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McCall v. State Farm Mutual Automobile Insurance Co.

United States District Court, D. Nevada

July 30, 2018

Lorene McCall, Plaintiff
v.
State Farm Mutual Automobile Insurance Company, Defendant

          ORDER GRANTING SUMMARY JUDGMENT IN FAVOR OF DEFENDANT AND CLOSING CASE [ECF NOS. 49, 51]

          JENNIFER A. DORSEY UNITED STATES DISTRICT JUDGE

         Plaintiff Lorene McCall brings this insurance-coverage suit against defendant State Farm Insurance Company. After her car was struck, McCall filed a claim against her automobile policy to recover underinsured-motorist (UIM) coverage to bridge the difference between the driver's coverage and her alleged damages. State Farm initially denied the claim because it determined that the other driver's policy alone was sufficient to compensate her for her injuries, but later reconsidered and paid out the policy limits. McCall now sues State Farm for: (1) breach of contract; (2) breach of the implied covenant of good faith and fair dealing; and (3) unfair claims practices.[1] Discovery has closed, and the parties have filed cross-motions for summary judgment.[2] Because I find no genuine issues of material fact to sustain any of McCall's claims, I grant summary judgment in favor of State Farm and close this case.

         Background

         John Tappe, who is not a party to this lawsuit, struck McCall's car with his car at a stop-sign intersection on June 22, 2013.[3] Tappe's insurer paid McCall his full $15, 000 in coverage.[4]Because McCall had accumulated more than $50, 000 in medical expenses for both past and future treatment, she submitted the claim to her own insurer to make up the difference with her UIM coverage.[5]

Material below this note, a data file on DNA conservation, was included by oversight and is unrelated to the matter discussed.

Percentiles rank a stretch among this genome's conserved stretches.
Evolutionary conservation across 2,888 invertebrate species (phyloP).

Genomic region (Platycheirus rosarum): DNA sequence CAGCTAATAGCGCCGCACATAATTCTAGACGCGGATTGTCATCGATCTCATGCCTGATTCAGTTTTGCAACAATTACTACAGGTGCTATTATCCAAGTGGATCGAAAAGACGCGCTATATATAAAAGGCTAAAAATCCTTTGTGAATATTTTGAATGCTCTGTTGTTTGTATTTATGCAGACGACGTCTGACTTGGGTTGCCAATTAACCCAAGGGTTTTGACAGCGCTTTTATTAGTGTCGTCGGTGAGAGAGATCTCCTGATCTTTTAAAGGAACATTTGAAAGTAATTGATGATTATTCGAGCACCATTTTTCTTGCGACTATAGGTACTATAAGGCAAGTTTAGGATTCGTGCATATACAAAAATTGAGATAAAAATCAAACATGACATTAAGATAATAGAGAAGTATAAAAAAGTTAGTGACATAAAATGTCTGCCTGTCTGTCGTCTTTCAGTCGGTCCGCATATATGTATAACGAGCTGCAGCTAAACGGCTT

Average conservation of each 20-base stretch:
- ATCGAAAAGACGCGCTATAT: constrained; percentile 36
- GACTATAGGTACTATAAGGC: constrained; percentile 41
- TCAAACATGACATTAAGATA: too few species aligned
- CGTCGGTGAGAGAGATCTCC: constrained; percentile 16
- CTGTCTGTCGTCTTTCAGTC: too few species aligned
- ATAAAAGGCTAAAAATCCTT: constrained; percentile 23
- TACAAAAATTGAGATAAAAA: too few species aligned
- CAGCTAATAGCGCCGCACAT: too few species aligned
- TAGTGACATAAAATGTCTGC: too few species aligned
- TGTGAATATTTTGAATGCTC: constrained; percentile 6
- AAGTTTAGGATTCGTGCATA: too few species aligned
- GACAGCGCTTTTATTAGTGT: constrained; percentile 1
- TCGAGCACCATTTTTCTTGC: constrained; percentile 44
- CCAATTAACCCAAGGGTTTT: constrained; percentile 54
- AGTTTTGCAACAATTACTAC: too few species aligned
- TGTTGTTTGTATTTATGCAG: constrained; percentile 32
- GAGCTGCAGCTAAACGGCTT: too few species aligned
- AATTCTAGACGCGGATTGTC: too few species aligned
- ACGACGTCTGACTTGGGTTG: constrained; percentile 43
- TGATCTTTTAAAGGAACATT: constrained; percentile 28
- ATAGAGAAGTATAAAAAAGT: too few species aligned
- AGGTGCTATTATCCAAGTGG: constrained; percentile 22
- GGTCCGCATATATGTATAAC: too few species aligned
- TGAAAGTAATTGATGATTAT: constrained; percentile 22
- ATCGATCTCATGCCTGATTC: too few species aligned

State Farm began investigating McCall's claim and sent its first written authorization request for her medical records about a month later.[6] Four more months passed before McCall responded.[7] And four months after that, State Farm requested a utilization review in which a doctor reviewed McCall's medical records and history to determine the nature and extent of her injuries.[8] That doctor opined that some of McCall's treatments were unrelated to the 2013 car accident, [9] and State Farm denied the claim based on that report, even though McCall provided statements from experts who offered contradictory opinions.[10]

         After McCall filed this lawsuit, State Farm obtained a second round of expert opinions, [11]reconsidered its position, and ultimately paid McCall her $25, 000 policy limits on March 15, 2017.[12] McCall now sues State Farm for: (1) breach of contract; (2) breach of the implied covenant of good faith and fair dealing; and (3) unfair claims practices.[13] McCall moves for summary judgment on her first and third causes of action only.[14] State Farm moves for summary judgment on all three.[15] I find that summary judgment in State Farm's favor is appropriate on all claims.[16]

         Discussion

         A. Summary-judgment standard

         The principal purpose of the summary-judgment procedure is to isolate and dispose of factually unsupported claims or defenses.[17] The moving party bears the initial responsibility of presenting the basis for its motion and identifying the portions of the record or affidavits that demonstrate the absence of a genuine issue of material fact.[18] If the moving party satisfies its burden with a properly supported motion, the burden then shifts to the opposing party to present specific facts that show a genuine issue for trial.[19]